Kulttuurierot! (Finnish for “Cultural Differences”)

At the grocery store today I asked one of the clerks if he spoke English. He said “a little” and so I asked if they had half-and-half. I could tell he didn’t know what that meant, so I explained “half cream half milk.” There isn’t a product in Finland that matches that description.  I now have a container of 1% milk and one of unprocessed/unpasteurized milk. I’m combining them into my own half-assed half-and-half. It’s not even legal to sell unpasteurized milk at grocery stores in the U.S.

Products I take for granted in California:  eight or nine different kinds of lettuces; a variety of tomatoes; twenty (?) types of apples easily available at the grocery store … here, I can only get rather flimsy kinds of lettuce, limited tomato choices (it is summer after all) and a few kinds of apples.

I can’t find a whole chicken (but you can get them already cut into pieces.) I’m sure I could find all-purpose flour, but so far no luck. I’ve been using a wheat-type flour with the hulls still in it (and yeah, it’s good, and makes a decent pan of biscuits.) I asked for cornmeal, but it’s a finer grind than what I buy in the U.S. When I mix it with the flour-with-the-hulls, it makes a delicious cornbread.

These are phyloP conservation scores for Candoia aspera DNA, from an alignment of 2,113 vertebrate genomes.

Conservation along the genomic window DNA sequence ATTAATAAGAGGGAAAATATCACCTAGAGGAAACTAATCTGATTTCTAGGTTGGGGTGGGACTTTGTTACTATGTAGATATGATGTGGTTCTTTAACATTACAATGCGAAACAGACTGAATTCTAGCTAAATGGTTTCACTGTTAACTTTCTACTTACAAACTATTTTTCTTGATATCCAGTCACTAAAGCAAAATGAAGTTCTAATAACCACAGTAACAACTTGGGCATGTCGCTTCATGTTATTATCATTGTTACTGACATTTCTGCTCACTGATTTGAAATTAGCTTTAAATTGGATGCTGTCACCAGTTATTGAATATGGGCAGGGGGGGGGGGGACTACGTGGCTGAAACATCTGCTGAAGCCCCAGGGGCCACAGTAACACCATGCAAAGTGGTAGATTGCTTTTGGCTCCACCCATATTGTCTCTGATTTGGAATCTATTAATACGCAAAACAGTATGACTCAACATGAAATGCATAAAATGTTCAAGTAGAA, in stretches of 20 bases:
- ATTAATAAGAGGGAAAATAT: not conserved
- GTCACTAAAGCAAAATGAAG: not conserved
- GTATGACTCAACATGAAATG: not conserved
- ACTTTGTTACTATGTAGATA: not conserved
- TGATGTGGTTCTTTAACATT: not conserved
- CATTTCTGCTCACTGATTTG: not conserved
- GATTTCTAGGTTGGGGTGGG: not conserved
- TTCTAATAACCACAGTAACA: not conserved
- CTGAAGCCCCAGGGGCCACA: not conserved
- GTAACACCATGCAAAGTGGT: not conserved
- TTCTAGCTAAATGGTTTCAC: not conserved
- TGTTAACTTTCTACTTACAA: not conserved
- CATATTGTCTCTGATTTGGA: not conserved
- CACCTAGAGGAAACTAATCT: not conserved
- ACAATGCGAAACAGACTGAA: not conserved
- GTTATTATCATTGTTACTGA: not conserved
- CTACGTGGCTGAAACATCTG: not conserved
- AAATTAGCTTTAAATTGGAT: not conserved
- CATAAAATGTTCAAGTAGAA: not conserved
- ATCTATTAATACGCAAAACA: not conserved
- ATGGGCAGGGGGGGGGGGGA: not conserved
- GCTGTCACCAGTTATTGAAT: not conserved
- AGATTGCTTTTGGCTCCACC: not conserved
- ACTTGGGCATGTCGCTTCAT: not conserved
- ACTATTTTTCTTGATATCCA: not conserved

The Finns remove their shoes when they go inside the house. Therefore, I do, too. But I’ve never liked that sensation of being barefoot — I feel exposed, as if I’ve taken off my shirt.

The 24 hour clock is used. I’ve been in Finland for 25 days and only now do I look at the clock on the microwave (or the one on the dashboard of the car) and see “6:30” when it reads “18:30”. We had a BBQ last night to celebrate Midsummer (what they call the solstice) and it began at 20h. When that email came around I saw 9 PM. We sat down to eat at 21:45h, and of course it’s still daylight outside. Can’t say I’ve grown accustomed to that yet.

And then there are the expected differences like the metric system: driving 100 km/hour; gasoline (petrol) is quoted in liters (1,95 €) * that translates into a gasoline price of about $9/gal (ouch); converting road signs from kilometers into miles and so on.

*No, that’s not a typo. Commas are used when quoting money, not periods.

The Finns aren’t effusive; in fact, they can appear unfriendly, but that’s just my perception because I’m familiar with the animation of American faces. Once I speak to the Finns they’re kind and eager to help. They don’t mind long pauses in conversation. This has taken some getting used to.  I’ve realized it’s nice to speak with someone where there’s space to think and consider what’s being discussed.

None of these things I’ve mentioned are complaints; they’re part of the fun of learning about this culture.

What do I dislike about Finland? I can’t buy whole coffee beans, only the already-ground kind. But, hey, this is the best gripe I can come up with…

Juhli monimuotoisuutta (celebrate diversity!)

3 thoughts on “Kulttuurierot! (Finnish for “Cultural Differences”)

  1. Well Bart, not to brag or anything, but as I write this I’m drinking a cup of French Roast from freshly ground beans…..and I’m acutely feeling your pain my friend!


  2. A most interesting post, Bart. You didn’t mention salt. If Finland is salt free, I could never visit!



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